Insufficient Regulation of DC Metro

A Red Line train services Metro Center, one of...
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The Washington Post reported yesterday on followups to the issues raised by the DC Metro Accident in June. Specifically, government oversight.

While the federal government regulate the safe operation of buses, Amtrak, airplanes, and ferries, it cedes subway oversight to local panels. In the case of the DC Metro, it is the Tri-State Oversight Committee.

Haven’t heard of it? That isn’t surprising. It has no direct authority over safety and cannot order changes. It has no employees, offices, and lacks a phone or website. It borrows space for its monthly meetings, which have never been attended by a member of the public. A Metro train in March, for example, came dangerously close to another. The Committee asked Metro to report back after investigating in a letter in April. To date, there has been no such report.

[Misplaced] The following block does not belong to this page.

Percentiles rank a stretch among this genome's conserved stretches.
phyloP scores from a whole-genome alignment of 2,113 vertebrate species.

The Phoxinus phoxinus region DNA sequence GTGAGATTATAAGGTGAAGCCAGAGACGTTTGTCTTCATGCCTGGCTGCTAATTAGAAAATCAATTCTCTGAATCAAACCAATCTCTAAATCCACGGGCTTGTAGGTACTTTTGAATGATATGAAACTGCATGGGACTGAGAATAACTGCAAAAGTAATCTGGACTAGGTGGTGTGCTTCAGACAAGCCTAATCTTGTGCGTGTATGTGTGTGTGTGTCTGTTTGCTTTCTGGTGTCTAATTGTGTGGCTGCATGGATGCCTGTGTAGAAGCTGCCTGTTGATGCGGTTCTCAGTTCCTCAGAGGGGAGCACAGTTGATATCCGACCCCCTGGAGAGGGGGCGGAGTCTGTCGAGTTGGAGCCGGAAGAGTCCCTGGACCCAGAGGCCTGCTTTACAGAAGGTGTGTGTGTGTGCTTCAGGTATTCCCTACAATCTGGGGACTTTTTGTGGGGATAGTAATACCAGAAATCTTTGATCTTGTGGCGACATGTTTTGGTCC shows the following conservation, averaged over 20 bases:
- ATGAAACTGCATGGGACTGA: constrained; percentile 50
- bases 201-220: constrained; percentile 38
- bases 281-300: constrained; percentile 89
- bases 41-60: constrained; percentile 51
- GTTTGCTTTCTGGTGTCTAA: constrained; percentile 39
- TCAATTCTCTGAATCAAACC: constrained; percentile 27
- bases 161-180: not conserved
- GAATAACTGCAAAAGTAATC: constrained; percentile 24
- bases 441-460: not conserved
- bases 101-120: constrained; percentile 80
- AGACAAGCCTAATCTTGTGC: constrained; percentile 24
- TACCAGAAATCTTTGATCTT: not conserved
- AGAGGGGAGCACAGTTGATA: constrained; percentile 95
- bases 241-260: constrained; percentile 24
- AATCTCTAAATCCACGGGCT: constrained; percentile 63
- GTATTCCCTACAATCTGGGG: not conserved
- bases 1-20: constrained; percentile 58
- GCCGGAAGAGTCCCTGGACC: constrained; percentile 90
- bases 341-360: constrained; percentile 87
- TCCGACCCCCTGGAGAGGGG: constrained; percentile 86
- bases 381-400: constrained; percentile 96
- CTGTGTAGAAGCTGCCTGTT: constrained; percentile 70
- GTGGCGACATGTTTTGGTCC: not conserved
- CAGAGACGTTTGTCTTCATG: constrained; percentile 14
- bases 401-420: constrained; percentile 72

There has been a call for federal regulation of subway systems. A lack of federal regulation is not automatically a lack of decent regulation. Many state regulatory authorities are equally dedicated and capable. But in the case of the Tri-State Oversight Committee, it has insufficient authority to enact any significant change.

Like any federal regulatory authority, we believe it should be limited in scope, but when it comes to safety, we cannot afford to be too careful.

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